IMG_8321 2

And here:


And here too:


Drove along witnessing this:


And managed to get here before dark.


Stay tuned for a full update in a day or so.

I’m Back . . .

Kind of.  The past several years have been an interesting ride.  Maintenance was supposed to be some point in life where everything was smooth, you found a groove, and just road out the end of treatment to the end.  Our experience was anything but smooth.  Then, being out of treatment has been its own challenging experience.  Honestly, I don’t know how to describe how f’d up Chet and I have felt the past few years.  In treatment we held it together because we had no choice.  Out of treatment has been a crazy weird, unsettled, dark time.  I have often heard people say that parents of cancer kids suffer their own post-traumatic stress disorder.  I don’t know what PTSD is like, and I don’t know if what Chet and I have felt and battled is that, but I know we have both struggled greatly once Gabe got out of treatment.  It’s been hard.  But, we’re three years out of treatment, Gabe is doing amazing, and I think we are finally, and I mean finally, finding ourselves again.  We are finally getting back into things we used to do and love.  We are figuring out our new normal.

But, here I am again.  Rebeka and I are taking a road trip.  We hit the road today and our first destination is going to be Yellowstone National Park.  We pulled a long haul today.  Traveling across Nevada, I don’t recall in my life seeing the state look as green as it is in mid-June or as much water.  Carson Sink is just full of water, the rivers are flowing well, and there is standing water and just lushness.  It is amazing, and I am so grateful to be doing this trip.

Rebeka and I have made it well into Idaho (and pretty darn close to Jellystone, I mean Yellowstone).


So, tomorrow we will hit Yellowstone for a spell before heading off for the next adventure.  Stay tuned as we travel around the country, camping and road trip’n again – like we used to, and like we love to do.


First, let me start this out with “Gabriel’s doing awesome.”  We have truly been so blessed with his health and progress.

We are two weeks away from him getting his central line/Broviac out.  This my friends is worthy of five exclamation points!!!!!  For those of you who have not experienced a Broviac line, this is a huge step forward in his treatment.  For us it means a lot.  First, no more weekly blood draws.  Second, no more weekly dressing changes.  Third, no more daily flushes.  Fourth, no more almost guaranteed hospitalizations if he gets a fever, even if for some reason his counts are low, because the fear of a blood infection isn’t there due to the absence of the central line.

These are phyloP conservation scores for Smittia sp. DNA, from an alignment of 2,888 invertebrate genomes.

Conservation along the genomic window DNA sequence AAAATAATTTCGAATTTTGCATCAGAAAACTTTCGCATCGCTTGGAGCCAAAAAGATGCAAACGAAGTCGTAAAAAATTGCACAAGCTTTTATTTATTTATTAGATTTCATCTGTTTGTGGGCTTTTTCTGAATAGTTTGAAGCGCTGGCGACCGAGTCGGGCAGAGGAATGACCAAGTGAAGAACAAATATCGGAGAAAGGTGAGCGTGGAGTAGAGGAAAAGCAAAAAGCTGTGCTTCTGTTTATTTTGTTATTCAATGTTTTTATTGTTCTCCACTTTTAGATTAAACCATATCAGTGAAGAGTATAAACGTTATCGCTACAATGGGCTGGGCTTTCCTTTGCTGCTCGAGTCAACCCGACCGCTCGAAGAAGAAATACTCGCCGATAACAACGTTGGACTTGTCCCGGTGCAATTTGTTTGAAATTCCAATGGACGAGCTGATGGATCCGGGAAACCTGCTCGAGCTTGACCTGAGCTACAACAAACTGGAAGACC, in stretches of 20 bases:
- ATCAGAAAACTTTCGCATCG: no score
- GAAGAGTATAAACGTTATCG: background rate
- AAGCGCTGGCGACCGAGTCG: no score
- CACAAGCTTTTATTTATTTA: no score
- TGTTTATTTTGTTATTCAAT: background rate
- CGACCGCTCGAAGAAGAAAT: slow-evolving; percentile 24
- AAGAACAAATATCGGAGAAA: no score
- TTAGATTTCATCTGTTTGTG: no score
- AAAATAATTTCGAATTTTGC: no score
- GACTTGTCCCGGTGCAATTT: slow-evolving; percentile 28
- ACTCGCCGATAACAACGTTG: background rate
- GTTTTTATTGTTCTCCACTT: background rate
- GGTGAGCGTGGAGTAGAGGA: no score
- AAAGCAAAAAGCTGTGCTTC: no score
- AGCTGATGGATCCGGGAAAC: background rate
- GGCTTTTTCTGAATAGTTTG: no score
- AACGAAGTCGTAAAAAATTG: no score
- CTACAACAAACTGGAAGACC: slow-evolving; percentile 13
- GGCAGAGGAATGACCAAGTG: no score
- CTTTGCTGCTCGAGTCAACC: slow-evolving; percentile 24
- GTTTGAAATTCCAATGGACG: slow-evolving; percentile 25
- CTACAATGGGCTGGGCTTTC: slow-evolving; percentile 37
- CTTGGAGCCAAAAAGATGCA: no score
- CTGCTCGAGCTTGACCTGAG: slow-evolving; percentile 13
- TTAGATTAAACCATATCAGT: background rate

Yes, there are some downsides.  We won’t be doing weekly blood draws, we’ll do monthly, which means we’re going to be in the dark about where his counts are at – and we’ve gotten pretty accustomed to knowing that information.  And, Gabe’s going to be getting pokes, real pokes, for every Chemo treatment and every blood draw.

However, the upsides are just too much, besides all the stuff just related to the maintenance of the line, Gabriel will be able to go swimming, take baths, get in our hot tub, and do all sorts of things like that, things he hasn’t been able to do for the past year and half.  It’s amazing how little things can mean so much.

Outside of that, there hasn’t been a whole lot of news to report.  We’ve been hunkered down for the past few weeks.  Gabe’s been having fun doing his Cub Scouts activities.  Chet’s a running fool.  And, slowly, ever so slowly life is beginning to feel a bit more normal and there are moments where you almost forget that you’re still living with cancer.

If you haven’t seen this video yet, it’s awesome.  It makes me just cry, tears of understanding, compassion, pain, joy, empathy, sorrow, all in a single moment.  But, again, it is just awesome.

You know, cancer makes you stronger.  Whether you’re the one actually dealing with the physical disease, or whether you’re the loved one sharing the journey.

Today, Chet and I found out a dear friend has just been diagnosed with cancer.  It’s a cousin to leukemia, and man it just hurts deep in the gut.  The pain is just too deep to describe and there’s no way to express the emotions associated with knowing another person you know and love has to deal with such a crazy disease.

We shared with Gabriel our friend’s diagnosis.  Man, the kid is absolutely astonishing, empathetic, and incredible.  He started crying.  Today he got a stress relief squeezer thing.  Gabe was so frustrated that through gritted teeth he asks me for the squeezer.  I dig it out of his bag and hand it to him.  He starts squeezing it as hard and he can, and then throws it across the room in anger.

He is such an amazing person.  I hope he never looses that empathy, compassion and just real nature.  It makes him into an absolutely awesome soul to be around.

We’re all stronger from this experience.  Our most fervent prayers go out to our friend and we ask that you pray for his health and prognosis too.

So many blessings.

Tonight, as I was singing with Rebeka, “I have a joy, joy, joy, joy, joy in my heart…” I realized how incredibly blessed and fortunate I am and how blessed my family is.